Dare County Board of Commissioners will provide the additional funding needed for to break through shoaling in the South Ferry Channel, which will complete the Hatteras Inlet Dredging Project.
The board approved the request for the funds for the U.S. Army Corps of Engineers’ dredge Merritt to continue working in Hatteras Inlet long enough to break through shoaling in the South Ferry Channel, “a move that will be a game-changer for local commercial fishermen who rely on a fully open and navigable waterway,” according to the county.
The board approved the request for funding for $60,000. That plus a grant from North Carolina’s Shallow-Draft Channel Navigation and Aquatic Weed Fund made available $240,000 for the Corps to dredge 12 additional days.
The Corps began the 28-day dredging project in Hatteras Inlet earlier this month in an attempt to break through the shoal that formed in the South Ferry Channel, rendering the waterway impassable for most vessels.
The initial plan called for the Corps’ sidecaster dredge Merritt to cut through the sandbar. Once the channel was deep and wide enough, the Murden, a shallow-draft hopper dredge, was to complete the project by removing the remaining sand from the channel. After four days of dredging, the Merritt had only reached the sandbar that had sealed off the channel, and more time would be required to break through the shoaling so the Murden could be brought in, according to a release from the county.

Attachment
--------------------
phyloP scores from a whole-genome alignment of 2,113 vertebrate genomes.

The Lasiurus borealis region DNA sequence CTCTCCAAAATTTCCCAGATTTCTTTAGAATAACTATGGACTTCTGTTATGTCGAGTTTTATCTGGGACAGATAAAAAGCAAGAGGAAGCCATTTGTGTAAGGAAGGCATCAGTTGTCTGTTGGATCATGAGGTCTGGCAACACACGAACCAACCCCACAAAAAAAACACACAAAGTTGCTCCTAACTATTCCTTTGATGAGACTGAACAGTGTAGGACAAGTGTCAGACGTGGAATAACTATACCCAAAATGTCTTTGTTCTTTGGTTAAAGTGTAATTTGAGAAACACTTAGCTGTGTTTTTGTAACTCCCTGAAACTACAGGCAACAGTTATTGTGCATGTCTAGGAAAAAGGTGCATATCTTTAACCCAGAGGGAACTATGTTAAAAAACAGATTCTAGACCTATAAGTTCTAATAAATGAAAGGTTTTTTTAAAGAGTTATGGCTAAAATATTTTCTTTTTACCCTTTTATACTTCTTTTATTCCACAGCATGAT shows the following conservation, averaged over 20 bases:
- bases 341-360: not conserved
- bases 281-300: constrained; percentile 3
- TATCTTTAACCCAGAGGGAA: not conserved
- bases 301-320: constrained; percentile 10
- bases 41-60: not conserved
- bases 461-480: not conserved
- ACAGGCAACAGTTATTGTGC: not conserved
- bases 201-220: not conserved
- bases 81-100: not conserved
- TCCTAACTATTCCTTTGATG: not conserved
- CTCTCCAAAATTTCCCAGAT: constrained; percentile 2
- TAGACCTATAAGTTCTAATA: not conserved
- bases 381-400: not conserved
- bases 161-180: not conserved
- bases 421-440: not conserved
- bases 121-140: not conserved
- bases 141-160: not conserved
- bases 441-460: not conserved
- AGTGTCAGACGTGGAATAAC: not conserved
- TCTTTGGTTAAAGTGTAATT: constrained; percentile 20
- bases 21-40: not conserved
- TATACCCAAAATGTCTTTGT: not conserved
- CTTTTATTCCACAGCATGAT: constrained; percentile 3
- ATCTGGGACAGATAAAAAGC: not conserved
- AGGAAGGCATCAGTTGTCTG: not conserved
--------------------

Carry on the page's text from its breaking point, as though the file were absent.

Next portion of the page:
Corps representative Joen Petersen explained during the Dare County Waterways Commission meeting March 8 that the delay in anticipated progress was due in part to the exceptionally low tides that had occurred during the dredging period.
With the Merritt’s allotted time in the waterway limited and options for alternatives running out, the Waterways Commission asked Dare County for help to secure the funds needed to give the dredge more time to address the shoaling issues in the South Ferry Channel.
“If the Dare County Board of Commissioners had not approved funding for the additional dredging, the Murden could have only dredged for eight more days, and that would have not been enough to make the South Ferry Channel deep enough and wide enough to safely navigate for all the users through the summer,” said Dare County Project Manager Brent Johnson.
For more information about the project, visit www.DareNC.com/Projects.